Lane County Could Use Donations to Help Fund Public Safety

The Register Guard (Eugene, OR), June 17, 2009 | Go to article overview

Lane County Could Use Donations to Help Fund Public Safety


Byline: GUEST VIEWPOINT By Carol Berg-Caldwell

Passions run high concerning the Lane County Budget Committee's recommendation not to reopen 84 recently closed jail beds, given a likely reduction in state funds paid to Oregon counties. The committee saw a need to hold in reserve the recently granted federal payments that have no guarantee of renewal. However, many citizens see a severely reduced law enforcement system and want to reopen the 84 beds immediately. Look at the letters to the editor, both pro and con; will the polarization stop?

There is an opportunity for us all to join together and seek a solution. We can take at least one innovative step now.

Let's create a way for the county to receive voluntary donations in support of the many valuable public safety programs it operates. Donors can support public safety by designating which department is to receive the contribution - jail needs, crime prevention, alcohol and drug rehabilitation, mental health services, child abuse prevention, homeless shelters or other valuable services. All these programs work together to secure an acceptable level of public safety.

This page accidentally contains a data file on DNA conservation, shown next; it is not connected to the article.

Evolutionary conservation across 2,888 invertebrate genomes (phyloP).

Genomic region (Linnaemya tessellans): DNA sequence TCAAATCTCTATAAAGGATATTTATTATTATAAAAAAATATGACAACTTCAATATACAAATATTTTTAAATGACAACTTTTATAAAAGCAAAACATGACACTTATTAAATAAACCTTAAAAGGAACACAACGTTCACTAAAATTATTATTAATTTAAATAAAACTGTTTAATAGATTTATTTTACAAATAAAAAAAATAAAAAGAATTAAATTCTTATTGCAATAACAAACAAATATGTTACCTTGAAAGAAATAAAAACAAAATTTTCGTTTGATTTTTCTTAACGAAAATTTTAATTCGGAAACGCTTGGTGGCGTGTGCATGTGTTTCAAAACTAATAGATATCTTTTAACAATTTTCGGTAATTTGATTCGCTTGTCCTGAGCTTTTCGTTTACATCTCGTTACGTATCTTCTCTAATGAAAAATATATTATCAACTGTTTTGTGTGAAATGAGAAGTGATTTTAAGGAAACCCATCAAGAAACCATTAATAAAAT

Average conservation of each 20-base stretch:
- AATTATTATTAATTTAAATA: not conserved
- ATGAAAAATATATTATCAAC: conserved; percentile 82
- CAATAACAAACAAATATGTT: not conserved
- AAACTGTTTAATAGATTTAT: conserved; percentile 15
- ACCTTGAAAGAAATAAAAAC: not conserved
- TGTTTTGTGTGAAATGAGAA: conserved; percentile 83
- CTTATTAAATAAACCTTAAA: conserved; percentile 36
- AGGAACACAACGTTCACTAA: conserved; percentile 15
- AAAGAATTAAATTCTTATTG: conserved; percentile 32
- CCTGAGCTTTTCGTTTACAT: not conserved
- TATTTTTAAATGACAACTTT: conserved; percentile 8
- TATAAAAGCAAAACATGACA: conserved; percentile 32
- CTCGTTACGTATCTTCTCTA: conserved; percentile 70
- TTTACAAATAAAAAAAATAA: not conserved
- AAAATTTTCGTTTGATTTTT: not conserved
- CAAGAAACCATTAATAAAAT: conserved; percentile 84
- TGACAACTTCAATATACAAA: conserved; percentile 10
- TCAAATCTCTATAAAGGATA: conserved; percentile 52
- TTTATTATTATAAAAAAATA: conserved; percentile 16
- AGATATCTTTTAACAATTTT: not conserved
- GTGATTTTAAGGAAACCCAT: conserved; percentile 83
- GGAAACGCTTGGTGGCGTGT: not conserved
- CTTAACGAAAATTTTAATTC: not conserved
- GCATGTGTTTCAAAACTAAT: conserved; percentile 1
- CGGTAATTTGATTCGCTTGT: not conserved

Since March, I've been giving $20 to the county each month, asking that it be divided among child abuse and domestic violence prevention, mental health services, homeless programs and job training and rehabilitation programs at the county jail. Jails are necessary, as are social services and crime prevention programs. They are the carrot, jail is the stick. Both the carrot and the stick need our support.

I recently signed a petition to reopen the 84 jail beds. The circulators acknowledged my concern that expanding jail capacity must not further reduce funding for social services and crime prevention programs, and accepted that qualifier with my signature. I believe the Fund the Jail group understands the importance of all parts of our public safety system.

My $20 monthly contribution isn't much, but it's what I can manage now, simply by skipping a couple of movies and dinner out each month. Some have more to give. Larger contributors will want to take advantage of tax write-offs available.

Supporters of the voluntary contribution plan soon will be working with county staff to structure a special account for donations. One commissioner has called this the "passion to action" approach.

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Lane County Could Use Donations to Help Fund Public Safety
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